Caused outrage with Last Tango in Paris
Bertolucci won an Oscar for best director as The Last Emperor picked up an impressive nine Academy Awards in 1988 but tends to be remembered more for the furore that surrounded his 1972 movie Last Tango in Paris.
Last Tango in Paris, starring Marlon Brando and Maria Schneider, caused outrage for its portrayal of sexual violence and emotional turmoil and was banned in Italy.
Although the storm died down over time, it blew up again in 2007 when Schneider, who was only 19 when the film was shot, claimed she felt violated after one particularly graphic scene because she had not been told everything that would happen. Schneider died from cancer in 2011.
The controversy has overshadowed what has otherwise been an outstanding career, his movies placing him in the company of Federico Fellini, Michelangelo Antonioni, Luchino Visconti and Franco Zeffirelli among the greatest Italian directors of all time.
As a young man, Bertolucci wanted to become a poet, inspired by his father, Atillio, who was a poet as well as an art historian.
He moved to Rome to study modern literature at Sapienza University yet it was his father's part-time occupation as a film critic that was to shape his career.
|Marlon Brando in a scene from Last Tango in Paris|
Last Tango came 10 years later, by which time Bertolucci was beginning to acquire a reputation as a director of talent, having attracted particular acclaim for his 1970 film, The Conformist, based on a novel by Alberto Moravia.
It was Last Tango that thrust him into the spotlight, however. Though there was an Oscar nomination, it was overshadowed by the backlash of moral outrage. The Italian authorities, as well as ordering initially that all copies of the film should be destroyed - an appeal court later allowed three to be saved - launched a prosecution for obscenity against Bertolucci, who was given a four-month suspended jail sentence and a five-year revoking of his civil rights.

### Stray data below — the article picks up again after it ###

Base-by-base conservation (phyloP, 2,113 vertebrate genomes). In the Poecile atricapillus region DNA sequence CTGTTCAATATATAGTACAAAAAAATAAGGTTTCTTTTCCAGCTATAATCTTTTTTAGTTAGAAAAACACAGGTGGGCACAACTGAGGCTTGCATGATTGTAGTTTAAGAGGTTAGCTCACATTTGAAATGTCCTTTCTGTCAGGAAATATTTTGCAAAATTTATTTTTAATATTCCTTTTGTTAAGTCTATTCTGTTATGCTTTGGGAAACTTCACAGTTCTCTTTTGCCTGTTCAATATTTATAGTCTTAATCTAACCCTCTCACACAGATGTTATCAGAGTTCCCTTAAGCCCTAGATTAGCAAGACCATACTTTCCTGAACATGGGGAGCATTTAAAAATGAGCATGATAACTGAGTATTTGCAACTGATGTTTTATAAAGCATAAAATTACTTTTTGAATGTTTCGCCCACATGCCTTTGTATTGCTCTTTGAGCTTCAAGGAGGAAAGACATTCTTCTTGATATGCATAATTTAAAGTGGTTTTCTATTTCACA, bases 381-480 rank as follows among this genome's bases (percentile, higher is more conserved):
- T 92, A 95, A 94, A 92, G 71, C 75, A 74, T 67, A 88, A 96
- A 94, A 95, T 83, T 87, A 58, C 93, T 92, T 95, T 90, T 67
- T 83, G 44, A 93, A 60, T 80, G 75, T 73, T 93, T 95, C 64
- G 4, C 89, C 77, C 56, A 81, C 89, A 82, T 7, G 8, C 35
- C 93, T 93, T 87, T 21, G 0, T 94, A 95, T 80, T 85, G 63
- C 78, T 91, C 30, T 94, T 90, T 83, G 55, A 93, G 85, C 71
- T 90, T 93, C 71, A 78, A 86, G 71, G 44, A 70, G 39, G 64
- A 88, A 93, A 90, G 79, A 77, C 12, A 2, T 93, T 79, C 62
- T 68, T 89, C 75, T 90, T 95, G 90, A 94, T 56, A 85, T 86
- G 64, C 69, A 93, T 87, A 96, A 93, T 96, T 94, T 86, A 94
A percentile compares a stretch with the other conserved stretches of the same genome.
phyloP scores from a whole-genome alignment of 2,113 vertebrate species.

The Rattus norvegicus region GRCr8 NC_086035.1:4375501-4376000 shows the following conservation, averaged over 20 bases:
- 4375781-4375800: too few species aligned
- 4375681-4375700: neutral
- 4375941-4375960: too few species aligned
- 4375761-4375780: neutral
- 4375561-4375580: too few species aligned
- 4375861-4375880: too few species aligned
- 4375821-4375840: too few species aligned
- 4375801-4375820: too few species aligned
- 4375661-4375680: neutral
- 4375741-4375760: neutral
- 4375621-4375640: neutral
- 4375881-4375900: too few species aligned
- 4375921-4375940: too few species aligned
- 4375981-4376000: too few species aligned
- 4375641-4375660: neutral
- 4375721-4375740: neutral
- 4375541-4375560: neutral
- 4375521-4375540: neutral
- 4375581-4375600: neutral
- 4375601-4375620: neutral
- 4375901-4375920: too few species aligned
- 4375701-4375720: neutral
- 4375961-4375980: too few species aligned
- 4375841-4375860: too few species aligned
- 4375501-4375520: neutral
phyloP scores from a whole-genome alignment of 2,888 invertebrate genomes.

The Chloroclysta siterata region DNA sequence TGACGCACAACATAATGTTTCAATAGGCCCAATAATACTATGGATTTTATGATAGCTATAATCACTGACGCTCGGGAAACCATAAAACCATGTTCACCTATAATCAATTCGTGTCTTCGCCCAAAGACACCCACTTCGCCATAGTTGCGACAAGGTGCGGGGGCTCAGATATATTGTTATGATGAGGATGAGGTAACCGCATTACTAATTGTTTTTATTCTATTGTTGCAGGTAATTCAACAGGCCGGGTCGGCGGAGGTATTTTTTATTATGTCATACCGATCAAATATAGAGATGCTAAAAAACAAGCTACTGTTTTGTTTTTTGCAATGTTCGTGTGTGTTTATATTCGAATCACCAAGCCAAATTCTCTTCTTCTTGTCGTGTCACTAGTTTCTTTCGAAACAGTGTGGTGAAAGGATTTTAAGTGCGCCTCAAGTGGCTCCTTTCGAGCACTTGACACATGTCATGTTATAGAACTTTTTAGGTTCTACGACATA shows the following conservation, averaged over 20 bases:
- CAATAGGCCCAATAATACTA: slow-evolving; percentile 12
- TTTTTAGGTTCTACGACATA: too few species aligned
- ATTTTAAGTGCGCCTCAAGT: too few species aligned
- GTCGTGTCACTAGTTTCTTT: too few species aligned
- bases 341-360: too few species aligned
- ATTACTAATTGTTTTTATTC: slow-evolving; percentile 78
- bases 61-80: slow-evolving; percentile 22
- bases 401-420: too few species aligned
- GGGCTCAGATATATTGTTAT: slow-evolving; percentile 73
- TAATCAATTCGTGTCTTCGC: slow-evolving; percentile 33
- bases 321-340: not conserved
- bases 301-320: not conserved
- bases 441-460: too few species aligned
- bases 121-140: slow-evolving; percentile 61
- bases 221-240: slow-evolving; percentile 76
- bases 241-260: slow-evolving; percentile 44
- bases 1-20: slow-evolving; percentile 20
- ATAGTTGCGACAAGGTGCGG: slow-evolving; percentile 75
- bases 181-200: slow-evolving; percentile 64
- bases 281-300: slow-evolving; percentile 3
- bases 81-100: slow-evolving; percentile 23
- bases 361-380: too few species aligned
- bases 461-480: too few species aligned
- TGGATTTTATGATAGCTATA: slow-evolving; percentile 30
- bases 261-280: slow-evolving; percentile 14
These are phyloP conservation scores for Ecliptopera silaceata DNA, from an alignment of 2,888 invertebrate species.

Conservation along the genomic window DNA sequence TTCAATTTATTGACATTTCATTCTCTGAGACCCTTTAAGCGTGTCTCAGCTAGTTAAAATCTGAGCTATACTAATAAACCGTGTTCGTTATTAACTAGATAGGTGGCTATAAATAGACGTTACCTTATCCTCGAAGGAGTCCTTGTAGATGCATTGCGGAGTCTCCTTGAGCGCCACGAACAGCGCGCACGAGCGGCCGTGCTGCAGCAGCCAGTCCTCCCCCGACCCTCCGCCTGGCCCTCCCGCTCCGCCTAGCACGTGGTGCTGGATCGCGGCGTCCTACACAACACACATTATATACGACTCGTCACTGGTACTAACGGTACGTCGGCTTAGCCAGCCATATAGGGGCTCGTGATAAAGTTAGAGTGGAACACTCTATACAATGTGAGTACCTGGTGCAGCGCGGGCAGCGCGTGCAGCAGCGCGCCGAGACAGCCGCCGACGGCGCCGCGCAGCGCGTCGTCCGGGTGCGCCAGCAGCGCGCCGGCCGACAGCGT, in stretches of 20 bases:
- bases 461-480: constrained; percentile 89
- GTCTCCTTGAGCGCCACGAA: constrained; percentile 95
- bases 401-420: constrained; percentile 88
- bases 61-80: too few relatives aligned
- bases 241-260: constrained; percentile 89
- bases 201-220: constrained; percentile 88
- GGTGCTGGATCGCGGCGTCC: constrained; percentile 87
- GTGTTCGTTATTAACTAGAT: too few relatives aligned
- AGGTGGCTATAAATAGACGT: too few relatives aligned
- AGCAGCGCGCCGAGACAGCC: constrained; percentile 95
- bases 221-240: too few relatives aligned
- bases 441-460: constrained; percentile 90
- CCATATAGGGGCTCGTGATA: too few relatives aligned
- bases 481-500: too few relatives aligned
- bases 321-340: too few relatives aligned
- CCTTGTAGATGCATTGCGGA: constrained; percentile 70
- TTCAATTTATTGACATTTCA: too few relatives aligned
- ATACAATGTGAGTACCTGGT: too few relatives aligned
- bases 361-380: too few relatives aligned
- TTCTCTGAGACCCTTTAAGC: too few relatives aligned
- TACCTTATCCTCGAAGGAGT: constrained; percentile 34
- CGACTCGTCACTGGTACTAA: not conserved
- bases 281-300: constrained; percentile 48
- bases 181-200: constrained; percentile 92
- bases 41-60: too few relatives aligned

Nonetheless, his career moved to another level. He made his comeback in 1976 with 1900, an epic that ran to five hours and 17 minutes in its uncut version, telling the story of two men from different ends of the social spectrum in Bertolucci's native Emilia-Romagna, set against the background of political turmoil in Italy in the first half of the 20th century. Boasting a cast that include Robert De Niro, Gérard Depardieu, Donald Sutherland and Burt Lancaster, 1900 was hailed as a masterpiece.
|A publicity poster for Bertolucci's|
acclaimed 1976 epic tale, 1900
Although hampered by serious back problems that now mean he is increasingly wheelchair-bound, Bertolucci continued to work into his 70s. In 2007, he received the Golden Lion Award at the Venice Film Festival for his life's work, and in 2011 the Palme d'Or at the Cannes Film Festival.
Married to Clare Peploe, a writer who worked on the screenplay of Antonioni's 1970 classic Zabriskie Point, Bertolucci is a former supporter of the Italian Communist Party. He was awarded a Star on the Hollywood Walk of Fame at 6925 Hollywood Boulevard in Hollywood, California on November 19, 2013.
|Parma's cathedral and octagonal baptistery|
Bertolucci's home city of Parma suffers a little from living in the shadow of Modena and Bologna, both of which have achieved greater fame. Yet the home of prosciutto di Parma and parmigiano reggiano is an elegantly wealthy city with a virtually car free centre, a host of fine churches - including the Romanesque cathedral and baptistery and the Sanctuary of Santa Maria della Steccata - and some beautiful palaces.
Emilia-Romagna is one of the wealthiest regions in Europe, let alone Italy. Its capital, Bologna, is the home of the University of Bologna, the oldest university in the world, while the region is a major centre for food and car production. It is the home of companies such as Ferrari, Lamborghini, Maserati, Pagani, De Tomaso and Ducati, and a thriving tourist trade based around the popular coastal resorts of Cervia, Cesenatico, Rimini and Riccione.
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1978: The terrorist kidnapping of former prime minister Aldo Moro